Yes, it’s a silent film.

Okay, I totally dug The Artist. My review, which can also be found in LGBT Weekly:

Usually, I do a little bit of research about a movie before I see it. At least, I’ll scan the entry on, just so that I have an idea about what I’m about to see – some plot threads, the resumé of the actors or director, and the like. Though I won’t read anyone else’s reviews if I am planning on reviewing it myself; some critics are too good at their job and their arguments cloud mine. But I was very busy the day I saw The Artist, and I went in only knowing that it had been named by the New York Film Critics Society as the best movie of the year. I didn’t even know that the movie was silent, or that it was in black and white.

When I realized about 15 minutes in that both its black and whiteness and its silence were going to last for, probably, the whole film, I thought back to it being named the best film of the year by groups of critics, and I thought, “Well, there must be some avant-garde twist – it’s going to be colorized, or the sound will come in halfway through, or it will turn into a cartoon.” And I waited, and it didn’t happen. No, The Artist is a silent black and white movie, and that’s all that it is.

But it’s an amazingly entertaining black and white silent film, as skillfully made as any movie released this year. The only thing that makes the film modern is the plot, which is meta enough to be called post-modern: It’s a silent film about silent films. It tells the parallel stories of super star silent film actor George Valentin (Jean Dujardin), whose career and life fall apart with the advent of talkies in 1929, and up and coming ingénue Peppy Miller (Bérénice Bejo), whose movie career starts after a chance meeting with Valentin and then sky rockets after sound changes the industry.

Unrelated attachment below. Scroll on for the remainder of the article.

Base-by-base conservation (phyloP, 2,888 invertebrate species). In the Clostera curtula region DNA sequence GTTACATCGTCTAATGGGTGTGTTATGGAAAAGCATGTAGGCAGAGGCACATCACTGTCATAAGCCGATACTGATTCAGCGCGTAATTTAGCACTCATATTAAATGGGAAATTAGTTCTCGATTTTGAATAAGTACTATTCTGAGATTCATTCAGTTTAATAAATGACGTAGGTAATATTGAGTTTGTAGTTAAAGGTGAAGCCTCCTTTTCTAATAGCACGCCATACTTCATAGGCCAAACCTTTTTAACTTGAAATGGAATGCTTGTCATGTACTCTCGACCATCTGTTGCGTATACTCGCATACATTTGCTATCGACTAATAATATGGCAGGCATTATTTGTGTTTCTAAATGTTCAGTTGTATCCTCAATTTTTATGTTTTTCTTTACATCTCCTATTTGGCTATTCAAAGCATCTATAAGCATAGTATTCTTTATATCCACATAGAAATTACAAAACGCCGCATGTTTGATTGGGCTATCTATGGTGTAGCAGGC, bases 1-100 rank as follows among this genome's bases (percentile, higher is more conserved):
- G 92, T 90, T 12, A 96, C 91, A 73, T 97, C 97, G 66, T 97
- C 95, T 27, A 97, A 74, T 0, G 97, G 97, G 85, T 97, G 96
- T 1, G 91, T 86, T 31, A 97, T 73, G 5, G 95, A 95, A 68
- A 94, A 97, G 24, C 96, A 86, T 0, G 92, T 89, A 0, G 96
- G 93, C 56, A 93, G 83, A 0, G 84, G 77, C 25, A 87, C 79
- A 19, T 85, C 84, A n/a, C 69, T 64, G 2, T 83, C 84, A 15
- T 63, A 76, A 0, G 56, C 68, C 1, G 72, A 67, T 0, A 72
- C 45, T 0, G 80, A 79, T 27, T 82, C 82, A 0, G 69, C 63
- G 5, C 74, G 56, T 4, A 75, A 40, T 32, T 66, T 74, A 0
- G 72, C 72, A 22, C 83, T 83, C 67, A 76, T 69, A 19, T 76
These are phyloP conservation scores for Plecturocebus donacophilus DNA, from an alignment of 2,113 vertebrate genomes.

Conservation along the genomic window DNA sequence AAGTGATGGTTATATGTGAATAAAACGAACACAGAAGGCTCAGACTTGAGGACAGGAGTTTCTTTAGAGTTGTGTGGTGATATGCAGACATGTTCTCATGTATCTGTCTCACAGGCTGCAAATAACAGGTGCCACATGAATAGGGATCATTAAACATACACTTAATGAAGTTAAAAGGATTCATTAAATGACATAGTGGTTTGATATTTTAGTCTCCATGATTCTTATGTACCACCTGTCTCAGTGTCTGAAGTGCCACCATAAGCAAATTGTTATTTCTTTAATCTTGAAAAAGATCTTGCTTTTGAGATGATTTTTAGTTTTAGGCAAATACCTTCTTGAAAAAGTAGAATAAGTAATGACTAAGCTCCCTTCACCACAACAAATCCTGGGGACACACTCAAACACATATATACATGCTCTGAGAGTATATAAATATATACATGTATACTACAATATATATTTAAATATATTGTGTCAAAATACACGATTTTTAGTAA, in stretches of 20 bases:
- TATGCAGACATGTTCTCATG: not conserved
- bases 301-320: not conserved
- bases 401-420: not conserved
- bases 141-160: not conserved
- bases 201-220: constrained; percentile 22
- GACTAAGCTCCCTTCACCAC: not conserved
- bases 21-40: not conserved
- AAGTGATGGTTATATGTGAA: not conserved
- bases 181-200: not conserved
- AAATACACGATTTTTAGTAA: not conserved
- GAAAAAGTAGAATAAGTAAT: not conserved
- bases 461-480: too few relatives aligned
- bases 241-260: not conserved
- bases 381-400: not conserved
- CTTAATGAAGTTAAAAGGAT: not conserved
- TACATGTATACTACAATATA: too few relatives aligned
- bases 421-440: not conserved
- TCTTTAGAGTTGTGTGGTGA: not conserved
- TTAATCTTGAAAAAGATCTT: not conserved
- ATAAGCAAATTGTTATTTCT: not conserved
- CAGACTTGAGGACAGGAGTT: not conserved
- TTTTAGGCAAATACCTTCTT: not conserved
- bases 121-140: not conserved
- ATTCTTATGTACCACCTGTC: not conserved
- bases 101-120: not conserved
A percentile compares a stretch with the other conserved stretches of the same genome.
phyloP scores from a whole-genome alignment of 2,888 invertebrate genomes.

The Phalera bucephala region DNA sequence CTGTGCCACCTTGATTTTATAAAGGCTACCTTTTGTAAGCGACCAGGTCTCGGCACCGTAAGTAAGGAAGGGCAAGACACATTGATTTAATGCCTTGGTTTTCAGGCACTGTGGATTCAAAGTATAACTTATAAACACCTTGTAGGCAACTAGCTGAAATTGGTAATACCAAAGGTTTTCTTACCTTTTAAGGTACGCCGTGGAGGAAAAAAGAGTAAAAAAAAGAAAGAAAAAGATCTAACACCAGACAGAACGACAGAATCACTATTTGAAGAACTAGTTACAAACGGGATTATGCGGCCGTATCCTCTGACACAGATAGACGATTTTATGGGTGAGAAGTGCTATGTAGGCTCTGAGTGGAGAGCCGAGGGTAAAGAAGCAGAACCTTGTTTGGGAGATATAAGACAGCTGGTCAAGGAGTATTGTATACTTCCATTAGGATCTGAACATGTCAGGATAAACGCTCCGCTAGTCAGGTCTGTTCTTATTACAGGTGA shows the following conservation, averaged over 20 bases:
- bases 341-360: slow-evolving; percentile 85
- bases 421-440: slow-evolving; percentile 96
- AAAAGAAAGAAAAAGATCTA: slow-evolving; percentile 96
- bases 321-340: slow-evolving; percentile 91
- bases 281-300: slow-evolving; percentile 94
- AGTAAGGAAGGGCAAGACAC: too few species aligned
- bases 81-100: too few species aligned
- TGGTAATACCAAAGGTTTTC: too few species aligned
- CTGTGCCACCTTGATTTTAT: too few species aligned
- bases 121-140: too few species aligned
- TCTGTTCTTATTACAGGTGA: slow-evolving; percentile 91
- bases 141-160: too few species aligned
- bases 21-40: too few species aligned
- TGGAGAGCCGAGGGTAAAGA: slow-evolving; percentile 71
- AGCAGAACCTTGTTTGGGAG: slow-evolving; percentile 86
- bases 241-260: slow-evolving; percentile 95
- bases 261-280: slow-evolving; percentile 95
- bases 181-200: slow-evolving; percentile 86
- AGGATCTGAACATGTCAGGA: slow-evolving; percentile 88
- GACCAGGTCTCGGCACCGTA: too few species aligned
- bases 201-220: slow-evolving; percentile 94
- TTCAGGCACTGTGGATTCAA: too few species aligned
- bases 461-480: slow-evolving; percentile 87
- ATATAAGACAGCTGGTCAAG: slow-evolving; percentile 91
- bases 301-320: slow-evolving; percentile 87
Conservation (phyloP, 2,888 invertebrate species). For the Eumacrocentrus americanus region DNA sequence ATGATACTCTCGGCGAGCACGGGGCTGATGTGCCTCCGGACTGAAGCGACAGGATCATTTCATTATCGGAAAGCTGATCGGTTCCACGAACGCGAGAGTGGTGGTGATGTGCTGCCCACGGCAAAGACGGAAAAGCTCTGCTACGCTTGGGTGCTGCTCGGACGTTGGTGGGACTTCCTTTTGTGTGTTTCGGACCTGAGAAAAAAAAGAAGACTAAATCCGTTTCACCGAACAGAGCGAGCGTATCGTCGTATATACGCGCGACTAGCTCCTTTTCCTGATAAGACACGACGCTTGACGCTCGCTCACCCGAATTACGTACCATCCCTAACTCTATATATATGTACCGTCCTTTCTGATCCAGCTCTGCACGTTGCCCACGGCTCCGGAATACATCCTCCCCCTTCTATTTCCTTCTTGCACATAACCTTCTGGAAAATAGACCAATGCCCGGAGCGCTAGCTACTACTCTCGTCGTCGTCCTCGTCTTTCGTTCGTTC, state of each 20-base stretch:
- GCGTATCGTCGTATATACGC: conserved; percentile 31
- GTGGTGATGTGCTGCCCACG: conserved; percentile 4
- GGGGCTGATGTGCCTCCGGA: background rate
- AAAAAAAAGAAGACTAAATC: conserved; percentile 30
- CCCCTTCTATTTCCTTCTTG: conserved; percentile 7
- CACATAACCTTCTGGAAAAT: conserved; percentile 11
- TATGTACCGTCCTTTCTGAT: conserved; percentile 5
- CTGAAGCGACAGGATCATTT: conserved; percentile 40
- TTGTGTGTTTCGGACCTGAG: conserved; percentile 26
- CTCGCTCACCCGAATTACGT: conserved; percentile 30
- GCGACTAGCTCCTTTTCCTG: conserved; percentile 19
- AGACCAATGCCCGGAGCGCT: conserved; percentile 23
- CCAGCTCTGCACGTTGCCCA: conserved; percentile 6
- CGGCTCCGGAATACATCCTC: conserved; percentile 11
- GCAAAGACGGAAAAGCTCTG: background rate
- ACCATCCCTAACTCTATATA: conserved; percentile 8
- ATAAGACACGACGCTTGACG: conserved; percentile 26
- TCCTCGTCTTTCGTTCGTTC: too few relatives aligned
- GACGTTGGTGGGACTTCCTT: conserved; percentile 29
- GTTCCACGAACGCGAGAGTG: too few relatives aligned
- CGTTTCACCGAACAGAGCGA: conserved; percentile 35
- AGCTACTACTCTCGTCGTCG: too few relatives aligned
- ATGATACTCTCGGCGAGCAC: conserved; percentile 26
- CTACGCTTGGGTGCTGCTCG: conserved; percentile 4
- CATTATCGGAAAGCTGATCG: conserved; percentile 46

The plot is somewhat reminiscent of A Star is Born, but it has very little of the pathos or melodrama of any of the versions of that classic. George’s decline is sad and dark, but silent film, especially one using the style of film of the 1920s, does not lend itself to the sort of subtle realism that contemporary moviegoers expect from their emotional dramas. Instead, the Belgian writer and director Michel Hazanavicius uses bold but not heavy symbolism, expressive and almost mime-like facial expressions, and chiaroscuro cinematography that reminded me, at times, of the shots of Busby Berkeley, Fritz Lang and Orson Welles. With a rollicking, pitch perfect period score by Ludovic Bource, the film really feels as if it was snatched from the late ’20s.

And Dujardin could have been a matinee idol in the 1920s, and if he had been, he would have rivaled either Douglas Fairbanks or Rudolph Valentino, who George is clearly modeled on. Dujardin is not only almost inhumanly handsome, but his ability to emote without a single word and with such gorgeously choreographed gestures and expressions makes his presence on screen simply tantalizing. As sweet and perky as Bejo is as Peppy, whenever Dujardin was gone, I yearned for his return. It’s a stellar performance.

I was surprised by how much I liked The Artist. It is a perfect film. But I am somewhat perplexed by it. Why make a silent film almost exactly as it would have been made in 1929? (I say 1929, not 1928, because there are a few moments of non-musical sound, and that wouldn’t have been possible until the last year of the 1920s.) As I watched The Artist, I wondered whether it was the greatest film school exercise of all time. Then I realized that Hazanavicius was simply paying homage to a period of history and period of art that has been forgotten, and he does it with skill that rivals if not surpasses his idols..

The Artist
Written and directed by Michel Hazanavicius
Starring Jean Dujardin, Bérénice Bejo and John Goodman
Rated PG-13
Opens Dec. 23
At Landmark Hillcrest

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